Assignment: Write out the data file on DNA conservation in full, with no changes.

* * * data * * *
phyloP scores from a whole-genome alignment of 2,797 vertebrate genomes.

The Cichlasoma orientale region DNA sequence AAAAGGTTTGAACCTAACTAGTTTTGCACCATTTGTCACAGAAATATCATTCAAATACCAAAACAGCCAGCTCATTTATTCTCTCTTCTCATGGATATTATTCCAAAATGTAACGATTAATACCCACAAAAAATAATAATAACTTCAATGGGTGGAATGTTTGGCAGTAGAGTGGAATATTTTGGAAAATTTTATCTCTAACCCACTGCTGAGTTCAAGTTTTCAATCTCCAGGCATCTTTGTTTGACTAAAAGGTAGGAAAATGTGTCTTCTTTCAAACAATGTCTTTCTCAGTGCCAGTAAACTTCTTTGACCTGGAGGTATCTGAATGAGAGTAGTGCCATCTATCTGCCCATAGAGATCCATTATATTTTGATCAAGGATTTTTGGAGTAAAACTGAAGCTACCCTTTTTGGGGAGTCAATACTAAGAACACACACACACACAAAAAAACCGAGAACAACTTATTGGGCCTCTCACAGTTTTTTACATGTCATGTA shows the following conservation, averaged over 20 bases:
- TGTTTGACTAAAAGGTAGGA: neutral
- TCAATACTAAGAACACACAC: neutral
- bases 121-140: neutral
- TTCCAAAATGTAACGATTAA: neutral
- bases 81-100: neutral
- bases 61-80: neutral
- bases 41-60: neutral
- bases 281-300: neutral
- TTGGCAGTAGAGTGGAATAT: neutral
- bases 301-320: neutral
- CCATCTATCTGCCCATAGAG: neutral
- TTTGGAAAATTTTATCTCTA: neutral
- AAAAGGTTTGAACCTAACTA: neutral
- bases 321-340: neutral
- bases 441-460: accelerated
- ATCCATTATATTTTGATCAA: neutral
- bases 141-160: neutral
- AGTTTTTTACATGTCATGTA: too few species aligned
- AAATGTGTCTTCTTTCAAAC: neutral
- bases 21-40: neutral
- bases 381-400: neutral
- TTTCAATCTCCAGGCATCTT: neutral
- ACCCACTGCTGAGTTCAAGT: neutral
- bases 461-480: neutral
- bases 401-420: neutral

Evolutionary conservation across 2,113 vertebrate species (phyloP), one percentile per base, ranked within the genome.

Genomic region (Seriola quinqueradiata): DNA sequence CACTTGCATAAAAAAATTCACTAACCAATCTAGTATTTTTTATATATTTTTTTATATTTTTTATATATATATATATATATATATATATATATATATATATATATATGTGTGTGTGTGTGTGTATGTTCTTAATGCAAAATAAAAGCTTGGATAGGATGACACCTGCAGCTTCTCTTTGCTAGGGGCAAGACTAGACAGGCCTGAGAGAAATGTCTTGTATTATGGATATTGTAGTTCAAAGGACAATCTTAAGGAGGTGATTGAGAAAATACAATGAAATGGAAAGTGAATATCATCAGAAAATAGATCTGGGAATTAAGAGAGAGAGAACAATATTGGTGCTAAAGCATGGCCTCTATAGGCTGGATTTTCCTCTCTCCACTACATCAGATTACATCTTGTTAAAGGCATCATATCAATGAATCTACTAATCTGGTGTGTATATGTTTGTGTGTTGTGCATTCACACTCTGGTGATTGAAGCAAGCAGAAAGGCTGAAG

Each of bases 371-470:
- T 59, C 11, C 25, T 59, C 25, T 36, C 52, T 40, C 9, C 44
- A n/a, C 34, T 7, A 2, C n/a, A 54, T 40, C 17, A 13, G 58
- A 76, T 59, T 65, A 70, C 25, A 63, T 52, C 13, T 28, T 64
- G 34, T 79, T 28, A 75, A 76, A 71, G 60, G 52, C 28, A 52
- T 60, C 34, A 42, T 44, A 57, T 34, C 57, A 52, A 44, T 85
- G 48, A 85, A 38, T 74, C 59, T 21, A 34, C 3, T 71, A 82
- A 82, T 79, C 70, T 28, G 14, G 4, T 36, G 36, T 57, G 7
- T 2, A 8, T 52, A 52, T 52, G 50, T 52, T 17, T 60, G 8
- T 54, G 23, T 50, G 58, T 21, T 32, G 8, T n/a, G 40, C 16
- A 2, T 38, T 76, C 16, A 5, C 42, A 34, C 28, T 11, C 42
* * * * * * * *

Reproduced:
phyloP scores from a whole-genome alignment of 2,797 vertebrate genomes.

The Cichlasoma orientale region DNA sequence AAAAGGTTTGAACCTAACTAGTTTTGCACCATTTGTCACAGAAATATCATTCAAATACCAAAACAGCCAGCTCATTTATTCTCTCTTCTCATGGATATTATTCCAAAATGTAACGATTAATACCCACAAAAAATAATAATAACTTCAATGGGTGGAATGTTTGGCAGTAGAGTGGAATATTTTGGAAAATTTTATCTCTAACCCACTGCTGAGTTCAAGTTTTCAATCTCCAGGCATCTTTGTTTGACTAAAAGGTAGGAAAATGTGTCTTCTTTCAAACAATGTCTTTCTCAGTGCCAGTAAACTTCTTTGACCTGGAGGTATCTGAATGAGAGTAGTGCCATCTATCTGCCCATAGAGATCCATTATATTTTGATCAAGGATTTTTGGAGTAAAACTGAAGCTACCCTTTTTGGGGAGTCAATACTAAGAACACACACACACACAAAAAAACCGAGAACAACTTATTGGGCCTCTCACAGTTTTTTACATGTCATGTA shows the following conservation, averaged over 20 bases:
- TGTTTGACTAAAAGGTAGGA: neutral
- TCAATACTAAGAACACACAC: neutral
- bases 121-140: neutral
- TTCCAAAATGTAACGATTAA: neutral
- bases 81-100: neutral
- bases 61-80: neutral
- bases 41-60: neutral
- bases 281-300: neutral
- TTGGCAGTAGAGTGGAATAT: neutral
- bases 301-320: neutral
- CCATCTATCTGCCCATAGAG: neutral
- TTTGGAAAATTTTATCTCTA: neutral
- AAAAGGTTTGAACCTAACTA: neutral
- bases 321-340: neutral
- bases 441-460: accelerated
- ATCCATTATATTTTGATCAA: neutral
- bases 141-160: neutral
- AGTTTTTTACATGTCATGTA: too few species aligned
- AAATGTGTCTTCTTTCAAAC: neutral
- bases 21-40: neutral
- bases 381-400: neutral
- TTTCAATCTCCAGGCATCTT: neutral
- ACCCACTGCTGAGTTCAAGT: neutral
- bases 461-480: neutral
- bases 401-420: neutral

Evolutionary conservation across 2,113 vertebrate species (phyloP), one percentile per base, ranked within the genome.

Genomic region (Seriola quinqueradiata): DNA sequence CACTTGCATAAAAAAATTCACTAACCAATCTAGTATTTTTTATATATTTTTTTATATTTTTTATATATATATATATATATATATATATATATATATATATATATATGTGTGTGTGTGTGTGTATGTTCTTAATGCAAAATAAAAGCTTGGATAGGATGACACCTGCAGCTTCTCTTTGCTAGGGGCAAGACTAGACAGGCCTGAGAGAAATGTCTTGTATTATGGATATTGTAGTTCAAAGGACAATCTTAAGGAGGTGATTGAGAAAATACAATGAAATGGAAAGTGAATATCATCAGAAAATAGATCTGGGAATTAAGAGAGAGAGAACAATATTGGTGCTAAAGCATGGCCTCTATAGGCTGGATTTTCCTCTCTCCACTACATCAGATTACATCTTGTTAAAGGCATCATATCAATGAATCTACTAATCTGGTGTGTATATGTTTGTGTGTTGTGCATTCACACTCTGGTGATTGAAGCAAGCAGAAAGGCTGAAG

Each of bases 371-470:
- T 59, C 11, C 25, T 59, C 25, T 36, C 52, T 40, C 9, C 44
- A n/a, C 34, T 7, A 2, C n/a, A 54, T 40, C 17, A 13, G 58
- A 76, T 59, T 65, A 70, C 25, A 63, T 52, C 13, T 28, T 64
- G 34, T 79, T 28, A 75, A 76, A 71, G 60, G 52, C 28, A 52
- T 60, C 34, A 42, T 44, A 57, T 34, C 57, A 52, A 44, T 85
- G 48, A 85, A 38, T 74, C 59, T 21, A 34, C 3, T 71, A 82
- A 82, T 79, C 70, T 28, G 14, G 4, T 36, G 36, T 57, G 7
- T 2, A 8, T 52, A 52, T 52, G 50, T 52, T 17, T 60, G 8
- T 54, G 23, T 50, G 58, T 21, T 32, G 8, T n/a, G 40, C 16
- A 2, T 38, T 76, C 16, A 5, C 42, A 34, C 28, T 11, C 42